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Assessing the viability and adaptability of forest-dependent communities in the United States.Author(s): Richard W. Haynes
Source: Gen. Tech. Rep. PNW-GTR-567. Portland, OR: U.S. Department of Agriculture, Forest Service, Pacific Northwest Research Station. 33 p
Publication Series: General Technical Report (GTR)
Station: Pacific Northwest Research Station
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DescriptionThe work responds to the need to assess progress toward sustainable forest management as established by the Montréal Process of Criteria and Indicators. The focus is on a single indicator (commonly referred to as Indicator 46), which addresses the “viability and adaptability to changing economic conditions, of forest-dependent communities, including indigenous communities.” From county-level data, a composite measure was developed that combined population density, lifestyle diversity, and economic resiliency. There are 837 counties assigned a low rating representing 36 percent of the area of the United States but that contain less than 3 percent of the U.S. population. The rest of the population is roughly divided among the 2,064 counties assigned medium ratings and the 209 counties assigned high ratings. Of the forest-dependent communities, there are 742 counties with a high proportion of forest land, but only 14 percent are classified as having low viability and adaptability.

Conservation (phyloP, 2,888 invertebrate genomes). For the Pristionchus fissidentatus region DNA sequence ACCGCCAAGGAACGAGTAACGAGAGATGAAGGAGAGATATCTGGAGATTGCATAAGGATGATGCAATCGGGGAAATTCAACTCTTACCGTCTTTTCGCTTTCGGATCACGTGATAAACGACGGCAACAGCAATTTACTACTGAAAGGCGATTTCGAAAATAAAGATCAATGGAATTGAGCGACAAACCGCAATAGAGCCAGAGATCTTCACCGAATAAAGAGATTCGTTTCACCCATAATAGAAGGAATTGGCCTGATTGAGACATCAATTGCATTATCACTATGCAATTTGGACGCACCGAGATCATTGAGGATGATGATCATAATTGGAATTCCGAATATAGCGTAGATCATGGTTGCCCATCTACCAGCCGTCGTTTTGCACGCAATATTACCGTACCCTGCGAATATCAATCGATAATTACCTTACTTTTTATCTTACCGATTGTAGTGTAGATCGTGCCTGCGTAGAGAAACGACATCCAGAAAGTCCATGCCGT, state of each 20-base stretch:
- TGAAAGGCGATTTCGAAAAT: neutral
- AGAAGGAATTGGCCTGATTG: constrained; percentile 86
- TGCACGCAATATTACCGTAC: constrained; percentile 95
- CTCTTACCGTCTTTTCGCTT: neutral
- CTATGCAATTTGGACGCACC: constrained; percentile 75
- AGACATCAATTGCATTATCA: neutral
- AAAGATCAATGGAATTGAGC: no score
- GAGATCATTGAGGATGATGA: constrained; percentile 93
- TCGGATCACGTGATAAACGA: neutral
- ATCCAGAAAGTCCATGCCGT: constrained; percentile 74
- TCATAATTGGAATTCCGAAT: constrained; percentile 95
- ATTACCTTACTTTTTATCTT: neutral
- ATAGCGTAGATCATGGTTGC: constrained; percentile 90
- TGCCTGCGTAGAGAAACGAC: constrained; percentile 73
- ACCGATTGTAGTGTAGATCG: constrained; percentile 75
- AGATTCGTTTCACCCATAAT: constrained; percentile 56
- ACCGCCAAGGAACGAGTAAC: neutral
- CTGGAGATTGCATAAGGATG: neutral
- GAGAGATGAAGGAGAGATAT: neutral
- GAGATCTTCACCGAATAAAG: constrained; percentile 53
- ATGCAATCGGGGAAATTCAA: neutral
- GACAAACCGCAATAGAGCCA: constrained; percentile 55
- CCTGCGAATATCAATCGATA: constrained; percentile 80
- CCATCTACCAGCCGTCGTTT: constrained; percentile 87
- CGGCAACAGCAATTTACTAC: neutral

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CitationHaynes, Richard W. 2003. Assessing the viability and adaptability of forest-dependent communities in the United States. Gen. Tech. Rep. PNW-GTR-567. Portland, OR: U.S. Department of Agriculture, Forest Service, Pacific Northwest Research Station. 33 p
KeywordsCommunity resiliency, criteria and indicators, forest dependency, Montréal Process, socioeconomic well-being, sustainable forest management
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